Once I overheard Ellen chatting over the phone with one of her special friends. She had a painful foot. “Yes, I know it’s hurting,” she empathized. Then tenderly in her own quiet way, she encouraged her to turn her problem over to the Lord. This angel really cares about people.
At times this angel’s ministry reached out to the caregivers in the homes where these special people live.
Sandy suffered an epileptic fit while at home. Afterwards she was sick for several weeks and unable to attend services by herself. Sandy told her counselor, “I want to go to church again.” Because Sandy loved church so much her counselor brought her and heard the gospel also.
“Where are you from, Harold?” Chuck asked him as Ellen stood by his side. Chuck learned Harold’s father was in a nursing home. Harold had told him that his father did not want anything to do with him.
“Maybe he cannot contact you,” Chuck told him.
“When you receive Jesus as your Saviour, you will have a loving heavenly Father who cares for you. Don’t you want to receive Jesus as your Saviour?” Ellen and Chuck led Harold in repeating the sinner’s prayer. Harold’s broad smile reflected his inward joy.
“Now don’t swear, Harold,” they admonished. “Jesus doesn’t want you to talk like that.”
When I get excited, then I do that," Harold said.
About two years ago Lucille professed to receive Christ as her Saviour. She told me, “It was hard to leave my church, but I can’t go back.”
Recently she testified in a church service, “Jesus died for me. You need Him, too. Take Him as your Saviour.”
A week later our pastor admitted he was somewhat nervous when he baptized her. Her testimony blessed our whole church. Chuck and Ellen's work with special people bore fruit.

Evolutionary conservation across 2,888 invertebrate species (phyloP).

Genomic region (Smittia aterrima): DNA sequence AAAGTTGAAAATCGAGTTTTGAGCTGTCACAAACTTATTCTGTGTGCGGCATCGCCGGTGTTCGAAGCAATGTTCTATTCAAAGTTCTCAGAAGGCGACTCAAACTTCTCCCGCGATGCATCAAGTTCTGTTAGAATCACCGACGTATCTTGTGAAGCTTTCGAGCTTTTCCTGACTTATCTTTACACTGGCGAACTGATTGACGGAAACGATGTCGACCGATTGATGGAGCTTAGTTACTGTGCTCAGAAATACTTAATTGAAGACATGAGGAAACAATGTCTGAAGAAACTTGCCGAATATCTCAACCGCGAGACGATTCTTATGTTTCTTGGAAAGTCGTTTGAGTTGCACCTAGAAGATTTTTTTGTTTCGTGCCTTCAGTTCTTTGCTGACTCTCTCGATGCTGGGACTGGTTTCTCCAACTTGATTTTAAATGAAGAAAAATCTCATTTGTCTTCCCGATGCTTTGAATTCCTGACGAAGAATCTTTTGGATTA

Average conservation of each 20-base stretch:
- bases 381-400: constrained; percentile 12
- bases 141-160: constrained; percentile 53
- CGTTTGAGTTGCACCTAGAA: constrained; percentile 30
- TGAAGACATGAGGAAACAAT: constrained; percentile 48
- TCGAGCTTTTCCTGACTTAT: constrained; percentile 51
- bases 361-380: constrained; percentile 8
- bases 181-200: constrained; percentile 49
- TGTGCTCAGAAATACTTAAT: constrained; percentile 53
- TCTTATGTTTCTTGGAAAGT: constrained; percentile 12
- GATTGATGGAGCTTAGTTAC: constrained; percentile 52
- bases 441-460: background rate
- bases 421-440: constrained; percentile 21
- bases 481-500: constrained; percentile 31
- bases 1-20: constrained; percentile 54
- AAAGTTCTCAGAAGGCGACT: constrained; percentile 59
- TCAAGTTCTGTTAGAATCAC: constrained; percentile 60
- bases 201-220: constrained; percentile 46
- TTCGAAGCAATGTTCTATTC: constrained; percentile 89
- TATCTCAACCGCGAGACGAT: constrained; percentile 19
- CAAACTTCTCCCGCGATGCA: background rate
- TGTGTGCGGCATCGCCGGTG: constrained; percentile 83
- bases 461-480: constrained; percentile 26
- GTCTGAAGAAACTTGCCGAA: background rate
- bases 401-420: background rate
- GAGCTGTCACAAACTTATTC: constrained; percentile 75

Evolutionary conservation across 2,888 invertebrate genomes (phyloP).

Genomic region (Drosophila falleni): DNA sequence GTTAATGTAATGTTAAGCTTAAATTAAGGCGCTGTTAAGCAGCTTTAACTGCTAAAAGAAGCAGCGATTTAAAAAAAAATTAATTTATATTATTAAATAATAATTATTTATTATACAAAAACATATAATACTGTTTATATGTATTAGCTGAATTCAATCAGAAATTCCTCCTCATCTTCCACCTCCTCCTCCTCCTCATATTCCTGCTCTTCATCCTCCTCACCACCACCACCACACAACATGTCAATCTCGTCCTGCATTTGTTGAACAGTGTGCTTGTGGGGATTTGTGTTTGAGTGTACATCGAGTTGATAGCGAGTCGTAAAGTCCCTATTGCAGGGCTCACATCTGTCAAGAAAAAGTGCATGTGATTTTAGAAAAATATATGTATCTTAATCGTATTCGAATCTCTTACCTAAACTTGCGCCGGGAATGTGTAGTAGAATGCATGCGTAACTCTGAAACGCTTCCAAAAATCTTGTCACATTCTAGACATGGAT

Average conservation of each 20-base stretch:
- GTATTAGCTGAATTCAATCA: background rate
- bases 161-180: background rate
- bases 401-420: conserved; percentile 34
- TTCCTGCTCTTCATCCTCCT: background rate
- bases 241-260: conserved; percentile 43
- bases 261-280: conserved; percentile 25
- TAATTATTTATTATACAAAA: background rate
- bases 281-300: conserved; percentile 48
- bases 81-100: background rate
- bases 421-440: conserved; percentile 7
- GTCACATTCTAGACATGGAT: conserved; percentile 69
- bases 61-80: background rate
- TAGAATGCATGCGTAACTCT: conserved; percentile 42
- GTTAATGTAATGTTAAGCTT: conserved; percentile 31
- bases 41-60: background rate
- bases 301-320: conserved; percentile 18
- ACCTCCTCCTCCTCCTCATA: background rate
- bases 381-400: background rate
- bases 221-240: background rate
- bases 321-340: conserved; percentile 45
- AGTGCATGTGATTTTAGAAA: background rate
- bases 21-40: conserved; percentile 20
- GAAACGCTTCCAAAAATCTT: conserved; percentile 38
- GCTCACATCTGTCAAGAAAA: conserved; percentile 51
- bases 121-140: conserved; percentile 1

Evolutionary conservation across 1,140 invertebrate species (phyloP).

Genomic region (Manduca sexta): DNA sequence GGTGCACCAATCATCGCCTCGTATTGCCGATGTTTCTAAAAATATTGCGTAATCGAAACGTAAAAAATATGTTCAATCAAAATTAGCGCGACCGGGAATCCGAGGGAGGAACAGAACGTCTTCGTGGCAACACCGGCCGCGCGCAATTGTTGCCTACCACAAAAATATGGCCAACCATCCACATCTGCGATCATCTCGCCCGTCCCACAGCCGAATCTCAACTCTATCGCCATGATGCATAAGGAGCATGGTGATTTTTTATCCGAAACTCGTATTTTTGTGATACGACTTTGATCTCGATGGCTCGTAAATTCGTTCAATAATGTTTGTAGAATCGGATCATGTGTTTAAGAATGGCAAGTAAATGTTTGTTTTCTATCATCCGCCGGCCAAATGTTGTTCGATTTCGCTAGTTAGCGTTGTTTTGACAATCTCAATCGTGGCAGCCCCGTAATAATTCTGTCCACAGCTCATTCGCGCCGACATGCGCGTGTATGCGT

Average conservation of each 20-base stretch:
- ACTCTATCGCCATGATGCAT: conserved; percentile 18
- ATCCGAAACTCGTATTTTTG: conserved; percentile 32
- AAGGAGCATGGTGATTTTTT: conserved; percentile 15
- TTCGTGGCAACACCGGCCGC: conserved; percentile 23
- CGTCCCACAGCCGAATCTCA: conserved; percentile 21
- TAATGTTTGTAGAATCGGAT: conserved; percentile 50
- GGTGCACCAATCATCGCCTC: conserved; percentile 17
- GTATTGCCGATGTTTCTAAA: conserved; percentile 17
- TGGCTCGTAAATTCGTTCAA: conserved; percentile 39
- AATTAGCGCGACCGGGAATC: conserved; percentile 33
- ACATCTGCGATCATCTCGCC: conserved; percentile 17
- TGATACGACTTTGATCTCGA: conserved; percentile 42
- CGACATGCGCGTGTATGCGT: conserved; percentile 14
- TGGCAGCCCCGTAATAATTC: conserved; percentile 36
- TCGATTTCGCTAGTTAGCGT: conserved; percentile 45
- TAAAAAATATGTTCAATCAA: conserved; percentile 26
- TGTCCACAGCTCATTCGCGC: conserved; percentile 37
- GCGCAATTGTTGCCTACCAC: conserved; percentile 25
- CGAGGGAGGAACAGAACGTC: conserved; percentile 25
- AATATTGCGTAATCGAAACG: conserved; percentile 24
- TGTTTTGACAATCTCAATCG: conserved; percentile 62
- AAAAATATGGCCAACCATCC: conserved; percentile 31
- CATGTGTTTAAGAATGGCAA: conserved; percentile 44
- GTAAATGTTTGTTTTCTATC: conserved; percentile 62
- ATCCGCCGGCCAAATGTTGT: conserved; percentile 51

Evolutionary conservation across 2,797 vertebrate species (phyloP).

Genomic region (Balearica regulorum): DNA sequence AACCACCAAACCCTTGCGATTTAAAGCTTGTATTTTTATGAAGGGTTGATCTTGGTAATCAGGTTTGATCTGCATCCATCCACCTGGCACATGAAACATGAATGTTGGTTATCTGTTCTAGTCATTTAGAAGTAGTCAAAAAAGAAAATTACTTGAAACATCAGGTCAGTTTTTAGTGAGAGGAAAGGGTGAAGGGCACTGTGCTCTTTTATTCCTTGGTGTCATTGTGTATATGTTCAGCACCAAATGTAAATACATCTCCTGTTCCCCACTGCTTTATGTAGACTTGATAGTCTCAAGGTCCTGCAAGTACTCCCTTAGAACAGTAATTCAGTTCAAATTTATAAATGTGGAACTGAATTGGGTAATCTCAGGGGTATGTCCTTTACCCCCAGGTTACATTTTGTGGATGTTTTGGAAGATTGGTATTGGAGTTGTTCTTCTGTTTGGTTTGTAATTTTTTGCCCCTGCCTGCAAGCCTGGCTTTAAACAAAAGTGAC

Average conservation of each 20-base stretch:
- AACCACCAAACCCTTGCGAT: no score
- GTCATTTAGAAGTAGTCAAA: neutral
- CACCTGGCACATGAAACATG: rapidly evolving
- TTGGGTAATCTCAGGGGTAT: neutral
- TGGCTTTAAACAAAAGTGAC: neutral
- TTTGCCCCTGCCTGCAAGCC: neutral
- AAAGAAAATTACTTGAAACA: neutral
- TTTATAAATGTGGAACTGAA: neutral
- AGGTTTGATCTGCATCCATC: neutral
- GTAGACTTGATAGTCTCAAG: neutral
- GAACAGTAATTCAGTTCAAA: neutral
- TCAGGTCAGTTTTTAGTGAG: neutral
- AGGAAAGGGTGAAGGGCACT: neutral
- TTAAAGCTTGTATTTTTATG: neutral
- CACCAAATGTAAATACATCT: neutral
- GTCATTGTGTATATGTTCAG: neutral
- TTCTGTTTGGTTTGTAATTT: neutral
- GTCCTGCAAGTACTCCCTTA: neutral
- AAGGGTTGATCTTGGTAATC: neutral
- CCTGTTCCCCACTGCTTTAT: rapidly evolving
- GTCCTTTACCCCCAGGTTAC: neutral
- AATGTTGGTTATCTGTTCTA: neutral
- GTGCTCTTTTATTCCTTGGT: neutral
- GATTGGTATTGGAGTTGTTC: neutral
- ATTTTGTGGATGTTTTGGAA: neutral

“What have you learned from these special people, Ellen?” I asked.
“We have learned that you don’t just stop because you have a handicap or a problem.”
“Just keep going right on.”
Eloise, Ruth, Ollie, Monie, and others have made professions of faith. This special ministry requires lots of patience, but this angel said it is worth it. She acknowledged that sometimes, like any ministry, discouragements come, but the rewards of seeing the light on one of these faces kept her going.
Ellen and Chuck went vacationing in Illinois where their two adopted daughters still live. While Chuck told our pastor about Ellen's compressed disk and asked the church for prayer, the pastor could hear Ellen asking about our church. Ellen cares about others.
Though she reserved her energies for her ministry of helping, her marriage did not suffer. She and her beloved serve the Lord together, but she also loved to decorate her house, bake goodies, and take care of her “little castle.”
Ellen helped because she loved the Lord. God has made her into a sweet godly woman. Now He has taken Chuck and her home to Heaven.
“What is your hobby?” I asked.
“I don’t have time for a hobby,” she answered.
“Would you say helping others is your hobby?”
“Yes, I suppose it is,” she answered.
Shorter version printed in God’s Special People, July 1992, pages 7-9